And she wore the inexorable face with which I could picture her standingin his way; and in Catherine I could admire that dogged look and all itspelt, because a great passion is always admirable. The passion ofCatherine's life was her boy, the only son of his mother, and she awidow. It had been so when he was quite small, as I remembered it with apinch of jealousy startling as a twinge from an old wound. More thanever must it be so now; that was as natural as the maternal embargo inwhich Catherine seemed almost to glory. And yet, I reflected, if all thewidows had thought only of their only sons--and of themselves!

  "The next depressing morning," continued Catherine, happily oblivious ofwhat was passing through one's mind, "the first thing I saw, the firsttime I put my nose outside, was a great pink placard with 'Spion KopAbandoned!' Duncan, it was too awful."

  "I wish we'd sat tight," I said, "I must confess."

  "Tight!" cried Catherine in dry horror. "I should have abandoned it longbefore. I should have run away--hard! To think that you didn't--that'squite enough for me."

  And again I sustained the full flattery of that speechless awe which wasyet unembarrassing by reason of its freedom from undue solemnity.

  "There were some of us who hadn't a leg to run on," I had to say; "I wasone, Mrs. Evers."

  "I beg your pardon?"

  "Catherine, then." But it put me to the blush.

  "Thank you. If you really wish me to call you 'Captain Clephane' youhave only to say so; but in that case I can't ask the favour I had madeup my mind to ask--of so old a friend."

  Her most winning voice was as good a servant as ever; the touch of scornin it was enough to stimulate, but not to sting; and it was the samewith the sudden light in the steady intellectual eyes.

  "Catherine," I said, "you can't indeed ask any favour of me! There youare quite right. It is not a word to use between us."

  Mrs. Evers gave me one of her deliberate looks before replying.

  "And I am not so sure that it is a favour," she said softly enough atlast. "It is really your advice I want to ask, in the first place at allevents. Duncan, it's about old Bob!"

  The corners of her mouth twitched, her eyes filled with a quainthumorous concern, and as a preamble I was handed the photograph which Ihad already studied on my own account.

  "Isn't he a dear?" asked Bob's mother. "Would you have known him,Duncan?"

  "I did know him," said I. "Spotted him at a glance. He's the same oldBob all over."

  I was fortunate enough to meet the swift glance I got for that, for insheer sweetness and affection it outdid all remembered glances of thepast. In a moment it was as though I had more than regained the lostground of lost years. And in another moment, on the heels of thediscovery, came the still more startling one that I was glad to haveregained my ground, was thankful to be reinstated, and strangely,acutely, yet uneasily happy, as I had never been since the old days inthis very room.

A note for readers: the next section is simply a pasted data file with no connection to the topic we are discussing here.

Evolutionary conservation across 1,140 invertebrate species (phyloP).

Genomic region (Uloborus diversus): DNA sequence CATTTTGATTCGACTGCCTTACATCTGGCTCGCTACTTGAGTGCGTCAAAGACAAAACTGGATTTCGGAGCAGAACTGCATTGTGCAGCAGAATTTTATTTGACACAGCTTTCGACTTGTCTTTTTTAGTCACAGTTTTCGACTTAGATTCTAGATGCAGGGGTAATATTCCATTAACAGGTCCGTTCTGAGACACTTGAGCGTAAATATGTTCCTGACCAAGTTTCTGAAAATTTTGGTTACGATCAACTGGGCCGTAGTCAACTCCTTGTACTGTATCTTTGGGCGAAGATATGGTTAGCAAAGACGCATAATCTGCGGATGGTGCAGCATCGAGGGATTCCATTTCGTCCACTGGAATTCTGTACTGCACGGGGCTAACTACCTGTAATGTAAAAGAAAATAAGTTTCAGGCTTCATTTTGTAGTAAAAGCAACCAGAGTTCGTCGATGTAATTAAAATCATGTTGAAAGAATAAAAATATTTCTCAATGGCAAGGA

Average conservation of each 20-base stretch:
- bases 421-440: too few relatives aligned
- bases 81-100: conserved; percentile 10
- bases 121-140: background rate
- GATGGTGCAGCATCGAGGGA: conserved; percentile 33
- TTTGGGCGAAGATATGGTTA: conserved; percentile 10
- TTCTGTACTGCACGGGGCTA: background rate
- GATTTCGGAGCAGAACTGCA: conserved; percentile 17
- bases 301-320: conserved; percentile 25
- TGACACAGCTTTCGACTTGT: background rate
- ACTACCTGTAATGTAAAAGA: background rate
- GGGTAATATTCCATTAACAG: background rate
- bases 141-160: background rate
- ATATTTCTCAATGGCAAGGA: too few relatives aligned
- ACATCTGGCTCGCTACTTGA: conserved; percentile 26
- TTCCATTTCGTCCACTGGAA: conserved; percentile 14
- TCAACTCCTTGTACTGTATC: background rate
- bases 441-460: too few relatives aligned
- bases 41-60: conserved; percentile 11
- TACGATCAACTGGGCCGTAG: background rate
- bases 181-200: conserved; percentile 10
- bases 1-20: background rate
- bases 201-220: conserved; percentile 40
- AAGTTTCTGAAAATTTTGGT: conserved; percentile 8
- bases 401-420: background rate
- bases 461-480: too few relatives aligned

Half in a dream I heard Catherine telling of her boy, of his Etontriumphs, how he had been one of the rackets pair two years, and in theeleven his last, but "in Pop" before he was seventeen, and yet as simpleand unaffected and unspoilt with it all as the small boy whom Iremembered. And I did remember him, and knew his mother well enough tobelieve it all; for she did not chant his praises to organ music, butrather hummed them to the banjo; and one felt that her own demurehumour, so signal and so permanent a charm in Catherine, would have beenthe saving of half-a-dozen Bobs.

  "And yet," she wound up at her starting-point, "it's about poor old BobI want to speak to you!"

  "Not in a fix, I hope?"

  "I hope not, Duncan."

  Catherine was serious now.

  "Or mischief?"

  "That depends on what you mean by mischief."

  Catherine was more serious still.

  "Well, there are several brands, but only one or two that reallypoison--unless, of course, a man is very poor."

  And my mind harked back to its first suspicion, of some financialembarrassment, now conceivable enough; but Catherine told me her boy wasnot poor, with the air of one who would have drunk ditchwater ratherthan let the other want for champagne.

  "It is just the opposite," she added: "in little more than a year, whenhe comes of age, he will have quite as much as is good for him. You knowwhat he is, or rather you don't. I do. And if I were not his mother Ishould fall in love with him myself!"

  Catherine looked down on me as she returned from replacing Bob'sphotograph on the mantelpiece. The humour had gone out of her eye; inits place was an almost animal glitter, a far harder light than hadaccompanied the significant reference to the patriotic impulse which shehad nipped in the bud. It was probably only the old, old look of thelioness whose whelp is threatened, but it was something new to me inCatherine Evers, something half-repellent and yet almost wholly fine.

  "You don't mean to say it's that?" I asked aghast.

  "No, I don't," Catherine answered, with a hard little laugh. "He's notquite twenty, remember; but I am afraid that he is making a fool ofhimself, and I want it stopped."

  I waited for more, merely venturing to nod my sympathetic concern.

  "Poor old Bob, as you may suppose, is not a genius. He is far too nice,"declared Catherine's old self, "to be anything so nasty. But I alwaysthought he had his head screwed on, and his heart screwed in, or I neverwould have let him loose in a Swiss hotel. As it was, I was only tooglad for him to go with George Kennerley, who was as good at work atEton as Bob was at games."